4. I attended the same meeting and I feel that Jen, you do bring a very grounded angle on things, and many of your points are true and not the main stream considerations – so perfect for stimulating response and activating an appropriate mindful one. However, I would like to say that the meeting was male dominated, but I thought there was a distinct lack of hippie, in fact, i might have appeared vaguely hippie in a pair of jeans and a jersey, and i think, there were a few casually dressed people, but for me a remarkable not hippy – can you expand on what hippy means for you? I feel hippy is a scape goat term for anyone who doesn’t want to participate in anything consciously and use hippy to blow people off. I am a woman, and pretty unwillingly to be told to stand down from a gender point of view, i felt heard and thought you were to. Out of the 6 or 7 people who were really vocal, 2 vocal woman is not the majority, but i think it’s a reach to say it was gender biased. I felt the passion expressed was personal for everyone, but I didn’t get a sense of what you describe.

    Dylan, I am not a bored middle class white kid looking for something to protest about.

    I think trying to hard to focus on the tired human conditioning of finding a race or gender issue in this is not the point. If the white rich kids stand up for the poor, is this bad… or should they just sit back and enjoy their position because it’s not their problem. If i can stand for what I believe in for anyone’s benefit, regardless of how good my life has been, am I being offensive?
    It is easy to get caught up in human condition and personal pity. I am an individual who knows things are not right and that they can be better for everyone.

    I think the group as a whole came humbly and contributed passionately with a very clear and enthusiastic willingness to co-operate and learn through this process. Let’s not lose that.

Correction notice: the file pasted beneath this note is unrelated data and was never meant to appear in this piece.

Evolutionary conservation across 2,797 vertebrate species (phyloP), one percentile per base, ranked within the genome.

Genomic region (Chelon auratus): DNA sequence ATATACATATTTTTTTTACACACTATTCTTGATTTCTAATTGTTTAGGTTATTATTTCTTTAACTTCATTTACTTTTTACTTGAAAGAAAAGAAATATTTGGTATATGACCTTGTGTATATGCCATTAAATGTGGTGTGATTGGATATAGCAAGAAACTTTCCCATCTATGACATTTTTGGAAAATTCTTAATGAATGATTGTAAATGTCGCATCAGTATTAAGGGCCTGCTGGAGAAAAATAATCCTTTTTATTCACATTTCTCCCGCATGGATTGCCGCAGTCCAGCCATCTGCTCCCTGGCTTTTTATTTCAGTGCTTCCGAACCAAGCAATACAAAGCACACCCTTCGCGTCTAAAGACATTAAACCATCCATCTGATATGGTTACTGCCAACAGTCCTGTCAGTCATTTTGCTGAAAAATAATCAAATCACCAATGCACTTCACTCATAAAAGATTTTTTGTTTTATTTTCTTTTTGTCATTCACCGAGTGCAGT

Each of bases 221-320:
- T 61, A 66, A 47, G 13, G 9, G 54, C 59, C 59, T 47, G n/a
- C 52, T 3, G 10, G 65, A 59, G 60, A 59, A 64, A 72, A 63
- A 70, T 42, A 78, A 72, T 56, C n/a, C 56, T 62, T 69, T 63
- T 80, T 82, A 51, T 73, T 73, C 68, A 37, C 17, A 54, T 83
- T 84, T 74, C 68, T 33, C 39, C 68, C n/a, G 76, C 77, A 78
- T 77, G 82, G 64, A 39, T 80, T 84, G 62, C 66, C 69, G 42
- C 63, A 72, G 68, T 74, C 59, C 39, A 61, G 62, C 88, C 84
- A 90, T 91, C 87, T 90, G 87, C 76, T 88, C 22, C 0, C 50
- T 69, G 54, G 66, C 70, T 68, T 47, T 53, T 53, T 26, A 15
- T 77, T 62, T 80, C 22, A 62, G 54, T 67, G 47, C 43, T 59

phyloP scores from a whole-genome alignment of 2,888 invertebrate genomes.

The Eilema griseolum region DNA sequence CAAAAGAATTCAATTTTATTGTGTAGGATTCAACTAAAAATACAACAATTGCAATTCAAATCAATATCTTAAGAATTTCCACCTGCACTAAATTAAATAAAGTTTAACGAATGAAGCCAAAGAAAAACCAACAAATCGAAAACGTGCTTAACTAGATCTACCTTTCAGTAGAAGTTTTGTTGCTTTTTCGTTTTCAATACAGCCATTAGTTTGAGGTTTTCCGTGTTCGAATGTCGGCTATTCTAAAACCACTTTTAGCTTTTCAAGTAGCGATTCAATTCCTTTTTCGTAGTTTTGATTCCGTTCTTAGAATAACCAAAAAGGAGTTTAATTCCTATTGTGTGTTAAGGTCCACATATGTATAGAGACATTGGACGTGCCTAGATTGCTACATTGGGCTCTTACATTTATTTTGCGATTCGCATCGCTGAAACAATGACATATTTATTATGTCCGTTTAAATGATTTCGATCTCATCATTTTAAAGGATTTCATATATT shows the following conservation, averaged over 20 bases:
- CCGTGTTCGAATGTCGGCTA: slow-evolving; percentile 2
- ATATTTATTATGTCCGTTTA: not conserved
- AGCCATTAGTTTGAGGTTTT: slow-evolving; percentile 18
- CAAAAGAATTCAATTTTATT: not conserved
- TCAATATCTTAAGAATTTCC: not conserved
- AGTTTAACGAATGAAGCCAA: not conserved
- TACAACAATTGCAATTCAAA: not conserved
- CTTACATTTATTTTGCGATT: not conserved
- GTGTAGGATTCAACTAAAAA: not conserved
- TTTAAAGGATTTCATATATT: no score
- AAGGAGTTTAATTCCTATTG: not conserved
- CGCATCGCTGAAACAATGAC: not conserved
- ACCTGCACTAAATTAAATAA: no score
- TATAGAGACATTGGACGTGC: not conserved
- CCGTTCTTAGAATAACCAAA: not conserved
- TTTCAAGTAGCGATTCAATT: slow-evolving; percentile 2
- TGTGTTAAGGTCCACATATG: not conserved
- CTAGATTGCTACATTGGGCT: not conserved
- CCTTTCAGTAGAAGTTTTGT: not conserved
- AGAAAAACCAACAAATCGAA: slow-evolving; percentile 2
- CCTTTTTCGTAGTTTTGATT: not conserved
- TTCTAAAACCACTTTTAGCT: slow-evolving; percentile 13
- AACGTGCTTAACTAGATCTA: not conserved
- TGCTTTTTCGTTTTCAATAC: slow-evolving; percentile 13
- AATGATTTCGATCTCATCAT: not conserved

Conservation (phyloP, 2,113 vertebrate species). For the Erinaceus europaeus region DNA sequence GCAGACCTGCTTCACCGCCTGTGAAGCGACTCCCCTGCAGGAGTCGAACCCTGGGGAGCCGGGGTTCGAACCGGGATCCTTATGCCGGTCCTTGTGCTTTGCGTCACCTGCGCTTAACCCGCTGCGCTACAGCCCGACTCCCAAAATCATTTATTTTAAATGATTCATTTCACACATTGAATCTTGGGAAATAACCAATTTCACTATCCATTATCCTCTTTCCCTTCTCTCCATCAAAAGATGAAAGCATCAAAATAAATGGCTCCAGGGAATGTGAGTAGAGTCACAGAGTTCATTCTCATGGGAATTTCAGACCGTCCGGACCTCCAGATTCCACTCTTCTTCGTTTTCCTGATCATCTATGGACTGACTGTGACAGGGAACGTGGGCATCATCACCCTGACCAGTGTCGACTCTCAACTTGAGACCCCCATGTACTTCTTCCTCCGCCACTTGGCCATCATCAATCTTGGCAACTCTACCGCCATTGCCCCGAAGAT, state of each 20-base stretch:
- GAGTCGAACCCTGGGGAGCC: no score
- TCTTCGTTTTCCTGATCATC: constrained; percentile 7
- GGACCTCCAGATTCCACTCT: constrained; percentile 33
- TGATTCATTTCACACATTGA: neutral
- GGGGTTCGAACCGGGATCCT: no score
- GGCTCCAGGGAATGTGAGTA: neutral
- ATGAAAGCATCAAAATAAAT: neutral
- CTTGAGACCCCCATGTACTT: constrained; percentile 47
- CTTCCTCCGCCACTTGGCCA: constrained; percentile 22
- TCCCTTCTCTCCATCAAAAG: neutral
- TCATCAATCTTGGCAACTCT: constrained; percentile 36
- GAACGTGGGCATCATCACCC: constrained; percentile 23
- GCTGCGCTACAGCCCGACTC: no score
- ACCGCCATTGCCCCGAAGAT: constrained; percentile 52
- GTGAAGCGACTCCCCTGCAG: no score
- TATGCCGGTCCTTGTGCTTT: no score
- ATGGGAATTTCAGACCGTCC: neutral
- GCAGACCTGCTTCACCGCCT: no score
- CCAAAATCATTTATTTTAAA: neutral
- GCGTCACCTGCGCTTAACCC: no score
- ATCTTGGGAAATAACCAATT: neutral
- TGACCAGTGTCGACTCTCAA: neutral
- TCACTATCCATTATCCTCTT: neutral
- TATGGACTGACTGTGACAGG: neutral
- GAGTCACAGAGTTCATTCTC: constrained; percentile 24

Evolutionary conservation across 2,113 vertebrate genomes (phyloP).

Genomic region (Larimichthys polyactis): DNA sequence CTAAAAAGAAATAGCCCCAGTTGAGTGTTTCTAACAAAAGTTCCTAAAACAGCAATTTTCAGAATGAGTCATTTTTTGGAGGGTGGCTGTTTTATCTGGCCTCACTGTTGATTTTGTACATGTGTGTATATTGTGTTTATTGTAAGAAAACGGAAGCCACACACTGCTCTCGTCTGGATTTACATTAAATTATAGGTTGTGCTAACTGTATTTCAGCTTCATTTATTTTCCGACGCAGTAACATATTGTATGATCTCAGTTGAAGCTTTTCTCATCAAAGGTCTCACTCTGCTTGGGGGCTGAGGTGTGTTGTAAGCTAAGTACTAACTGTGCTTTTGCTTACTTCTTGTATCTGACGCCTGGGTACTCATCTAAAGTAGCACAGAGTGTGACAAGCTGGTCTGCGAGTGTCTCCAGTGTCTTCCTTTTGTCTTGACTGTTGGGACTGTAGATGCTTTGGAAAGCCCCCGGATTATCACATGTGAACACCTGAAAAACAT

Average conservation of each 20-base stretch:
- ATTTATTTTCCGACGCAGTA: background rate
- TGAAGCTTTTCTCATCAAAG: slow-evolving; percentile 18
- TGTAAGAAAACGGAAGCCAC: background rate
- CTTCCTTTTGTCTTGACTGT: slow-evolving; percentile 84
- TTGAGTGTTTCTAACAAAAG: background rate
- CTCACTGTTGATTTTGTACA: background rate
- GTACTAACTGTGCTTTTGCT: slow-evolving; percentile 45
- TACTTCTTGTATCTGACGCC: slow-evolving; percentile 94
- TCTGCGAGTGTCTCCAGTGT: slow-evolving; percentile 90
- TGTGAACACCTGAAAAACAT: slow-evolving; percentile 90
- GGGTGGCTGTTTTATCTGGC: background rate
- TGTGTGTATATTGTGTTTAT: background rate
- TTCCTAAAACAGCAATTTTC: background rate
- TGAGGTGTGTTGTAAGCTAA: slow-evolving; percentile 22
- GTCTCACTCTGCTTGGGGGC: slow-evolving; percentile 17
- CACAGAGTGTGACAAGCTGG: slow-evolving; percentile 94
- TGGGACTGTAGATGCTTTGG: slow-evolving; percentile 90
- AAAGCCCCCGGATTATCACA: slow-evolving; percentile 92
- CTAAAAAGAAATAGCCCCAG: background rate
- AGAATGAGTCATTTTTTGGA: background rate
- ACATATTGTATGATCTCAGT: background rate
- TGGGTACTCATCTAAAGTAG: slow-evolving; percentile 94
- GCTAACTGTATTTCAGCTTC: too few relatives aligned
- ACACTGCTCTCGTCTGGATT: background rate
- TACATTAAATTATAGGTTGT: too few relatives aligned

5. Thank you again for your sober report. When it comes to equality one should link the word abundance to it to elevate it to it’s true frequency. One of the reasons I am here is because existing resources are deliberately being miss-managed. I am not for replacing one failing system with another. In the discussion and co-education starting Saturday we’ll work on co-creating what we want, turning the ‘something is not right’ into ‘what can we do about it’. We just want all to live comfortably and want everybody to be able to have equal access to what makes us free human beings. Being fare and humane will create a much more idealistic society. I say idealistic but read a society where all take action for the highest good of all here. I am excited to continue in this venture and think people should speak as people. In this equality and unity we move beyond labels like hippie, female, male, gay, feminist, race – we are simply people speaking. I also don’t take it personally that this article and some of the other media interviews have labelled the initial instigators of the social media action to spread the word a bored middle-class kids. For instance, I am, when labelled, a 39 year old gay South African male managing student accommodation for board and lodging/ artist/ healer – but in Truth I just AM – as simple as that.


  6. Oh yes and why does the sub-name “Operation Ubuntu” mark the campaign as a white driven initiative? Ubuntu: a person is a person through other persons. We’re just people with laptops doing our part, what we can do. Each person has to take responsibility for the part they can play in the whole as the explanation of ubuntu states:
    Ubuntu is a Nguni word which has no direct translation into English, but is used to describe a particular African worldview in which people can only find fulfilment through interacting with other people. Thus is represents a spirit of kinship across both race and creed which united mankind to a common purpose. Archbishop Emeritus Desmond Tutu has said “Ubuntu is very difficult to render into a Western language…It is to say. ‘My humanity is caught up, is inextricably bound up, in what is yours’…”
    If an internet campaign gets labelled as the starting point it is just because it is then published and visible in internet world. This conversation has started looong ago among all the people not just people with laptops.